Not sure where to start with your graduation planning? Welcome to our graduation party checklist, a series of posts on what you can be doing right up until graduation day!
We hear a lot of questions about graduation announcements and invitations, and the most often asked question is, “What’s the difference?” Here’s the answer, and a few more tips that will get you started shopping for graduation invitations!
Announcements or Invitations? Once upon a time graduation announcements were sent to notify friends and relatives of the actual graduation ceremony. Gradually, as parties have gotten more popular, announcements have been supplemented or replaced by open house invitations. These days the terms are used interchangeably to mean the same thing. Whether you call it an announcement or an invitation, what you put on it is up to you!
Send invitations to adults only. Teens will find out about each others’ parties through word of mouth, texts, tweets and social networks. Adults, however, will usually not attend unless they receive a formal invitation. If you want your adult friends and family members, neighbors, and parents of your grad’s friends to share in the celebration, do send them an invitation.
100 guests do not need 100 invitations. Remember, you’re sending one invitation to each household, family, or couple. You do not need to order one for every adult.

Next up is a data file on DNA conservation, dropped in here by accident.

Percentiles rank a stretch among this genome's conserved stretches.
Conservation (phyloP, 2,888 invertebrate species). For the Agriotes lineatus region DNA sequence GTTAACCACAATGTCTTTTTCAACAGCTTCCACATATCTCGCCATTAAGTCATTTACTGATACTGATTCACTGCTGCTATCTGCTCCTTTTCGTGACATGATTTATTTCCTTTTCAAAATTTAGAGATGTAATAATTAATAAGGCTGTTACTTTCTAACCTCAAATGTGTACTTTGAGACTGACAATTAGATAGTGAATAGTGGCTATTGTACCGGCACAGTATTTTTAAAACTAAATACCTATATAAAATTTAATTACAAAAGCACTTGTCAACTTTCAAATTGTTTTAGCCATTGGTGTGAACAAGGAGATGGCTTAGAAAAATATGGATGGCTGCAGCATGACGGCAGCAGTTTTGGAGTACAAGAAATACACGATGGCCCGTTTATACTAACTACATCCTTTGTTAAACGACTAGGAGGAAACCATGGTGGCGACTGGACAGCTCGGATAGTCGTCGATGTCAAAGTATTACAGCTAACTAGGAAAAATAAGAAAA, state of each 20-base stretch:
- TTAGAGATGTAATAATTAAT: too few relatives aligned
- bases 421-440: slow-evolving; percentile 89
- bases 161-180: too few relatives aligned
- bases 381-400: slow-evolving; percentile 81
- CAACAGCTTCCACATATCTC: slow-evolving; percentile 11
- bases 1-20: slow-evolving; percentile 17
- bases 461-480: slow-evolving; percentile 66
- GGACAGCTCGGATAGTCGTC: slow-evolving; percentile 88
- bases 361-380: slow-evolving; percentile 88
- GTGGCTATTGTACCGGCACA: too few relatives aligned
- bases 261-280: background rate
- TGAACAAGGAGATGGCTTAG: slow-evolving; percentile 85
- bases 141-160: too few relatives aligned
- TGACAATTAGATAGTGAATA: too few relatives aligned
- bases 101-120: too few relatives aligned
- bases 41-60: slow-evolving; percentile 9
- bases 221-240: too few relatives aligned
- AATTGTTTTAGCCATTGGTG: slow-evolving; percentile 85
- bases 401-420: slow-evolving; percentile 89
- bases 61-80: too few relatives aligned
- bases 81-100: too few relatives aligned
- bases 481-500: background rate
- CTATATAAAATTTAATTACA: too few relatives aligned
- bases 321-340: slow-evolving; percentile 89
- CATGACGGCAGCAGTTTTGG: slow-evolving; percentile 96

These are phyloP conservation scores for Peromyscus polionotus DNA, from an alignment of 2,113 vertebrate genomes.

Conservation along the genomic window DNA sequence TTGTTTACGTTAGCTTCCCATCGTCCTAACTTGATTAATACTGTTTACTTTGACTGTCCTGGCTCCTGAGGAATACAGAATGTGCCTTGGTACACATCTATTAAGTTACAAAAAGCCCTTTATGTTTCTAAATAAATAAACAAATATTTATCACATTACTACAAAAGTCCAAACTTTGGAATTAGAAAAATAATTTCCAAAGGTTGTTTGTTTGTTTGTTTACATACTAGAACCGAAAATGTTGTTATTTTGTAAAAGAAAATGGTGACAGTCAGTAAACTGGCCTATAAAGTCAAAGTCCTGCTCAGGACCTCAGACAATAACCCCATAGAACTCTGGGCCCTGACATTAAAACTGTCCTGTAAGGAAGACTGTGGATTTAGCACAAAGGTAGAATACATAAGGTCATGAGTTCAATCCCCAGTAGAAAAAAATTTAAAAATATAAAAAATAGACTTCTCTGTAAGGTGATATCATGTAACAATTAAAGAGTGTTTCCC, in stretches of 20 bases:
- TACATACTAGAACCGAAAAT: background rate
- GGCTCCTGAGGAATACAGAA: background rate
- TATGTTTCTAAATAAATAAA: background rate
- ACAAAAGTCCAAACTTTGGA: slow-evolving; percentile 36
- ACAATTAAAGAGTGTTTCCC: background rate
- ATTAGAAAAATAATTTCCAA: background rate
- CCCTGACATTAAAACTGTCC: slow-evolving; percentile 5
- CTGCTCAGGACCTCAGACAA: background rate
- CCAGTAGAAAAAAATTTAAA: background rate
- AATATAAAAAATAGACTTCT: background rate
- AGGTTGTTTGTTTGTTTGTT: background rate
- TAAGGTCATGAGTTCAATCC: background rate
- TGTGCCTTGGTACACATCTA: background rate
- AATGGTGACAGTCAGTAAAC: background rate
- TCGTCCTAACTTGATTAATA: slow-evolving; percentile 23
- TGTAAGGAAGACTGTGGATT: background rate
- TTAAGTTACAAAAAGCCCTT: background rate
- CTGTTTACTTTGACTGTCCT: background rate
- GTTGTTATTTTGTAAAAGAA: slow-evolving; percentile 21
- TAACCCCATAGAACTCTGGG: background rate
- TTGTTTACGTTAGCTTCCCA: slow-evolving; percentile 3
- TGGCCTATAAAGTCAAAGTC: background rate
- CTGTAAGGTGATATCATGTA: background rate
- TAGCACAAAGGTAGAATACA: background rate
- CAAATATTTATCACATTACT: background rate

Consider mini graduation invitations for friends. There is simply no way to predict how many of your grad’s friends will attend the party. The best you can do is set some ground rules, and help your grad get the word out in a controlled manner. Mini graduation announcements are pocket-sized cards that can be personalized with photos and party details—perfect for handing out at school. Word will spread via texts and tweets, but if you’re concerned about attracting too many teens, tell your grad not to post it on a social network unless it is to a specific group.
Don’t forget thank you cards & address labels. Order coordinating graduation thank you cards and graduation address labels at the same time you order graduation announcements, and in roughly the same quantity (more if you’d like extras). You’ll need stamps, too. Your grad should know that he or she will be expected to write thank you notes for the gifts they’ll receive.
Mail invites 3-6 weeks before party. While you should send them early for out-of-town guests, three weeks is plenty for most guests. There will be parents who send out invitations very early to save a popular date, but our advice is to not stress too much about this. Choose the date that works best for you, and your grad will make the best of it.
Have fun picking out your graduation invitations, and watch for our next gradation party checklist post for ideas on party themes and decorations! Check out these earlier posts in the series:
Graduation Party Checklist
Graduation Party Checklist: Make Guest List & Pick Location
Graduation Party Checklist: Set the Date
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